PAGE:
Last week, Meredith Corporation (NYSE: MDP) announced the sale of the Sports Illustrated brand to Authentic Brands Group (ABG), a brand development, marketing and entertainment company, for $110 million. Sports Illustrated has a total audience of 120 million, making it the most-read sports magazine in the world. SI.com is among the top 10 sports websites, and Sports Illustrated has a strong presence on both print and digital platforms.
It is well-known for its annual swimsuit issue and the Sportsperson of the Year awards. Meredith opted to sell Sports Illustrated because the brand did not fit within its core competencies of lifestyle brands or serve its primary audiences. The company will use proceeds from the sale to pay down debt.
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We are honored to welcome Sports Illustrated to the ABG family, said Jamie Salter, founder, chairman and CEO of ABG said in a May 27 news release. As one of the most iconic brands in sports media, SI is a cultural centerpiece with massive opportunities for growth across its burgeoning digital, TV and social platforms and industry-leading print magazine. SI’s trusted name and fiercely devoted following set the stage for the brand to become a leader in lifestyle and entertainment.”
ABGs role will be in the marketing, business development and licensing of Sports Illustrated, and the print magazine and website, SI.com, will remain independent from an editorial perspective. They will continue to be run by Meredith with editor-in-chief Chris Stone and publisher Danny Lee. Meredith will pay ABG a licensing fee to operate the Sports Illustrated magazine and SI.com for at least two years.
We are delighted to find a great home for Sports Illustrated with ABG, one of the world’s premier brand owners and licensors, said Jon Werther, President, Meredith National Media Group. Additionally, we are excited about the opportunity to fully integrate Sports Illustrated’s print and digital products into Meredith’s operations. We believe our proven expertise in content creation and sales and marketing will greatly enhance the vitality and profitability of these channels.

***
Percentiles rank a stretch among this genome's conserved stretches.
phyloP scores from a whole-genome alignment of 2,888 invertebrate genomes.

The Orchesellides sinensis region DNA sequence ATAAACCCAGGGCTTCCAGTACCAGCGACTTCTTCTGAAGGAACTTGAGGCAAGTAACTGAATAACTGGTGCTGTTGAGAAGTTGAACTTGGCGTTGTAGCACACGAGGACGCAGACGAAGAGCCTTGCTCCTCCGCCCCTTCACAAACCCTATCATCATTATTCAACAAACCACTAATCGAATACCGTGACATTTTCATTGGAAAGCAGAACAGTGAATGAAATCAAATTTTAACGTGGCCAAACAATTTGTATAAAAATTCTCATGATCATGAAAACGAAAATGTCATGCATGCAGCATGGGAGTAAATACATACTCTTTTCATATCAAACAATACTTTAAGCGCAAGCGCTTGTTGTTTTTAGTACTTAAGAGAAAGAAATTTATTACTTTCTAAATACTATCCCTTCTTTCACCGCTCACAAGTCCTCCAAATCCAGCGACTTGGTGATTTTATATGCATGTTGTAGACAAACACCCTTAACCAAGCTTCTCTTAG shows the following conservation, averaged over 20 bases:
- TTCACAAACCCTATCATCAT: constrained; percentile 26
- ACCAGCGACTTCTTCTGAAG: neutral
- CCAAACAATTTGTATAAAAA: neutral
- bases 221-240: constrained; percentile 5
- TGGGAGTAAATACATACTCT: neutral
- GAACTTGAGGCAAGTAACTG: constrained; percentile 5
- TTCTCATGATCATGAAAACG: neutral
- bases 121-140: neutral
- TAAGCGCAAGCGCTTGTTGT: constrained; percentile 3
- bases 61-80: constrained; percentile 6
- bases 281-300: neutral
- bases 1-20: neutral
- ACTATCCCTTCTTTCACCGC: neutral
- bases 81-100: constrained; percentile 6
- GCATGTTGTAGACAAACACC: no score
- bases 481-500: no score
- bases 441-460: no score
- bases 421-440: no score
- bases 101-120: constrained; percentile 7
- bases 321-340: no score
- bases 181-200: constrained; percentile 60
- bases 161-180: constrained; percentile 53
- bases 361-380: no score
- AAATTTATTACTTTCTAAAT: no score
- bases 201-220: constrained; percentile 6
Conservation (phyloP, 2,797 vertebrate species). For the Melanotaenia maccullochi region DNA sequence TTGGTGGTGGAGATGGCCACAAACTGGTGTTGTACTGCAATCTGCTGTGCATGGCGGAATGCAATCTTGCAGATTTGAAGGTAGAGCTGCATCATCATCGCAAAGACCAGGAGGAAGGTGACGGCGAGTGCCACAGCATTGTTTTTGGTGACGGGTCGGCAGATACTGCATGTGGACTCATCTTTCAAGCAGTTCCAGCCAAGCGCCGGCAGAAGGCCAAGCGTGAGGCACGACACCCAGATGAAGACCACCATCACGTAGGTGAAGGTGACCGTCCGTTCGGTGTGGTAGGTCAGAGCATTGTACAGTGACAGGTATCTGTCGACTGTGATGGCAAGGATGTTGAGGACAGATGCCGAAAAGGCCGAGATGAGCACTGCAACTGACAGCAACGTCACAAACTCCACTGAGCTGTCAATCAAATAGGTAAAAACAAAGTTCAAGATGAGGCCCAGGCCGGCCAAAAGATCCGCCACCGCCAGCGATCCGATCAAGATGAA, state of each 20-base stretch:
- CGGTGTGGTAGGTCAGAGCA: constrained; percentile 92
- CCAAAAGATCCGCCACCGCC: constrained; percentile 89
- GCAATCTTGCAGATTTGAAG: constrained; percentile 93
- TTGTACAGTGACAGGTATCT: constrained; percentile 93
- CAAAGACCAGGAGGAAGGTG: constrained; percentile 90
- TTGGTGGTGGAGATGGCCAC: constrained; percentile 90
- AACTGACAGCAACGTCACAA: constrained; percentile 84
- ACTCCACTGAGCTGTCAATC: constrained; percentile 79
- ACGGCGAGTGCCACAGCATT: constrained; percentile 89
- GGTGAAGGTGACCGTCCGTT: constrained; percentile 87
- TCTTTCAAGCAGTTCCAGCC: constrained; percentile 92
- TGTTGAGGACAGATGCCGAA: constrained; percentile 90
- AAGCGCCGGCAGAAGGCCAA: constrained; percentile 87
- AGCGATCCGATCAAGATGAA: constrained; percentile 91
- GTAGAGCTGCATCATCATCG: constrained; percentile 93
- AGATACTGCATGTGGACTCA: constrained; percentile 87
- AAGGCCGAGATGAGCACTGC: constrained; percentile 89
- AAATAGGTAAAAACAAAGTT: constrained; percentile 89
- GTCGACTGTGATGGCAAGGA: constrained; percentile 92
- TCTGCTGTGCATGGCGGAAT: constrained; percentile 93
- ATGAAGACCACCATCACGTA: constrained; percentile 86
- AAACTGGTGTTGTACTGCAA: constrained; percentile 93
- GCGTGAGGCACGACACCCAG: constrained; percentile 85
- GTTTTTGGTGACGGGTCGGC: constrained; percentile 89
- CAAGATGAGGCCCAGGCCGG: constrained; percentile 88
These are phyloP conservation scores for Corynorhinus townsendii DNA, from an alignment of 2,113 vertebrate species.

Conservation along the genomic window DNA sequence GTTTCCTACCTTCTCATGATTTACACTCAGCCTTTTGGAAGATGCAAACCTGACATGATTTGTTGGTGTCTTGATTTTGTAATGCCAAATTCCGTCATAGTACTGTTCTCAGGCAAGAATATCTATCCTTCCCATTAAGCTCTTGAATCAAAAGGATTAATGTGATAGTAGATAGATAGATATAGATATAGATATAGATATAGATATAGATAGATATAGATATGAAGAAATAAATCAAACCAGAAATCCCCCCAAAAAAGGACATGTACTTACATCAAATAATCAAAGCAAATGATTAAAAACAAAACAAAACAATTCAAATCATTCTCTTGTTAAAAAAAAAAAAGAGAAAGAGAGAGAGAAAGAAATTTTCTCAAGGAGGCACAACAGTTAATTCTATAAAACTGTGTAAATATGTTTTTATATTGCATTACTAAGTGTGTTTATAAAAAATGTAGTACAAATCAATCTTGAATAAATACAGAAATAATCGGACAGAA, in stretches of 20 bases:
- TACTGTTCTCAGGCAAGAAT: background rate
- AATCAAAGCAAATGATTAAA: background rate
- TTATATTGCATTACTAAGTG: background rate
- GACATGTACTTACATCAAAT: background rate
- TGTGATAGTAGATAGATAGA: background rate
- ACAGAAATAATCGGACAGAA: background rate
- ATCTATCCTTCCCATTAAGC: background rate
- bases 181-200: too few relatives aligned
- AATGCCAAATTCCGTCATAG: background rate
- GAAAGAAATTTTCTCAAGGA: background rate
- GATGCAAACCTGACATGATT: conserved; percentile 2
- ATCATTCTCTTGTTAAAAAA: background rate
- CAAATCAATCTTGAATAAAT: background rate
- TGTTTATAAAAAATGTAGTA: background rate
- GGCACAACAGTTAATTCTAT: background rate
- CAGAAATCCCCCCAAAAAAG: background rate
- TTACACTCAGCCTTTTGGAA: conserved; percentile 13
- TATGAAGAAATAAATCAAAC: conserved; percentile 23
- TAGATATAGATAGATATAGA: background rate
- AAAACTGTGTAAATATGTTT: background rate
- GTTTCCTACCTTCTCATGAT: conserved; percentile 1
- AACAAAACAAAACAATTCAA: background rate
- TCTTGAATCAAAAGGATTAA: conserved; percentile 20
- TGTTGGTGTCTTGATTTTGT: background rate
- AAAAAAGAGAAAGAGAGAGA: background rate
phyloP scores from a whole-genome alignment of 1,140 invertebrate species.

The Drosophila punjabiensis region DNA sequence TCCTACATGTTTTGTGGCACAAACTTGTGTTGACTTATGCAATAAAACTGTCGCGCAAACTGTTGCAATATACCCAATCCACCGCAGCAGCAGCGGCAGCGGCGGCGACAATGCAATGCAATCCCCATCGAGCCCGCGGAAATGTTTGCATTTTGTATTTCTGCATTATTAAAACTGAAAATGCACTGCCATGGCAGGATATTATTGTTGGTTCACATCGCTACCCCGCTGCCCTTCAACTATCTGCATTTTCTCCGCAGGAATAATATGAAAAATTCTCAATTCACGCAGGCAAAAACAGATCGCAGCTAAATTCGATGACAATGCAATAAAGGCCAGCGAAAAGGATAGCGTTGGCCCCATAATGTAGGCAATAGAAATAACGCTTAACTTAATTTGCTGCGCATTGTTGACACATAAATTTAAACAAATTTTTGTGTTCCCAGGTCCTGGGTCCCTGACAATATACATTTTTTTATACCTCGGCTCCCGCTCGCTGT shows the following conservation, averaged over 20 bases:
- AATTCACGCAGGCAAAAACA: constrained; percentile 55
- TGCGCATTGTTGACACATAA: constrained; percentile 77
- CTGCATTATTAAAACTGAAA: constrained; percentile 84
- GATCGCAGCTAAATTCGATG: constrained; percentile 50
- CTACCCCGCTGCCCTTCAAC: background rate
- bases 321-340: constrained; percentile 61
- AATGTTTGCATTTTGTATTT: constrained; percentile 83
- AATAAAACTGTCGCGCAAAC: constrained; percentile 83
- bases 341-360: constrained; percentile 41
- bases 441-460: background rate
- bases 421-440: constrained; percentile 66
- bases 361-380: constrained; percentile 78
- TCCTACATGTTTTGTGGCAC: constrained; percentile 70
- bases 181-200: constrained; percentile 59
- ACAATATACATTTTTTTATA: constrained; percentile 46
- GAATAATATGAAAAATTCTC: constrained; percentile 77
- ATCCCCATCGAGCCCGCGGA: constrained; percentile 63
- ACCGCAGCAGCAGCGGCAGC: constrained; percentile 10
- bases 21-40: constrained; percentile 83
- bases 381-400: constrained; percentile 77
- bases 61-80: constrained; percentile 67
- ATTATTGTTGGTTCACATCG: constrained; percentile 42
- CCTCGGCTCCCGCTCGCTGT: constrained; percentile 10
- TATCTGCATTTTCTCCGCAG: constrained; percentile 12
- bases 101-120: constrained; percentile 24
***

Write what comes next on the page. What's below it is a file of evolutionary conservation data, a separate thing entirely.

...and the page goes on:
John Zieser, chief development officer of Meredith, shared his comments as well.
This strategic partnership brings a new approach to media brand development, and we’re excited to leverage Meredith and ABG’s respective strengths to enhance and build upon Sports Illustrated’s undeniable value. We will also combine our world-class media platform and consumer audience with ABG’s brand development, marketing and licensing expertise to develop other media-driven opportunities across the company’s portfolio, said Zieser.
Here are some highlights from the deal:
- The acquisition includes the following brands: Sports Illustrated, Sports Illustrated Kids, Sportsperson of the Year, Sports Illustrated Swimsuit, SI and SI TV.
- The deal does not include the FanSided digital platform, which Meredith is selling.
- Part of the intellectual property purchased by ABG includes more than 2 million images from Sports Illustrateds photo archives.
Nick Woodhouse, president and CMO of ABG, also commented on the acquisition, noting they hope to expand Sports Illustrateds legacy and expand its reach.
Sports have a remarkable way of bringing people together – regardless of gender, race or socioeconomic status, the experiences shared by sports fans around the world are unifying and indelible, said Woodhouse. As a trailblazer and cultural phenomenon, Sports Illustrated has created moments and experiences for its readers that are unmatched by any other sports brand.
ABG owns more than 50 consumer brands and properties, including Nautica, Aeropostale, Juicy Couture, Airwalk, Fredericks of Hollywood, Muhammad Ali, Shaquille ONeal and Elvis Presley.
This news is not a surprise. In our May 3 Five on Friday feature, we shared that this sale was likely to happen. At that time, Awful Announcing speculated that Sports Illustrated would probably not be the same after the acquisition. They think ABG may continue the magazine for a few years and then go all digital. With Meredith continuing to operate the print magazine and SI.com, it looks like the magazine wont make any big changes for at least two years.
For Meredith, this is likely a good deal. The company can shed a brand that came along with its purchase of Time Inc. but that didnt fit within the companys own brand or plans for the future. Meredith was able to find a new home for it, while temporarily keeping a piece of it – the magazine and website. They can use the proceeds from the sale to pay down debt and to further reduce costs. We will, of course, be following the story to see what ABG plans for the brand.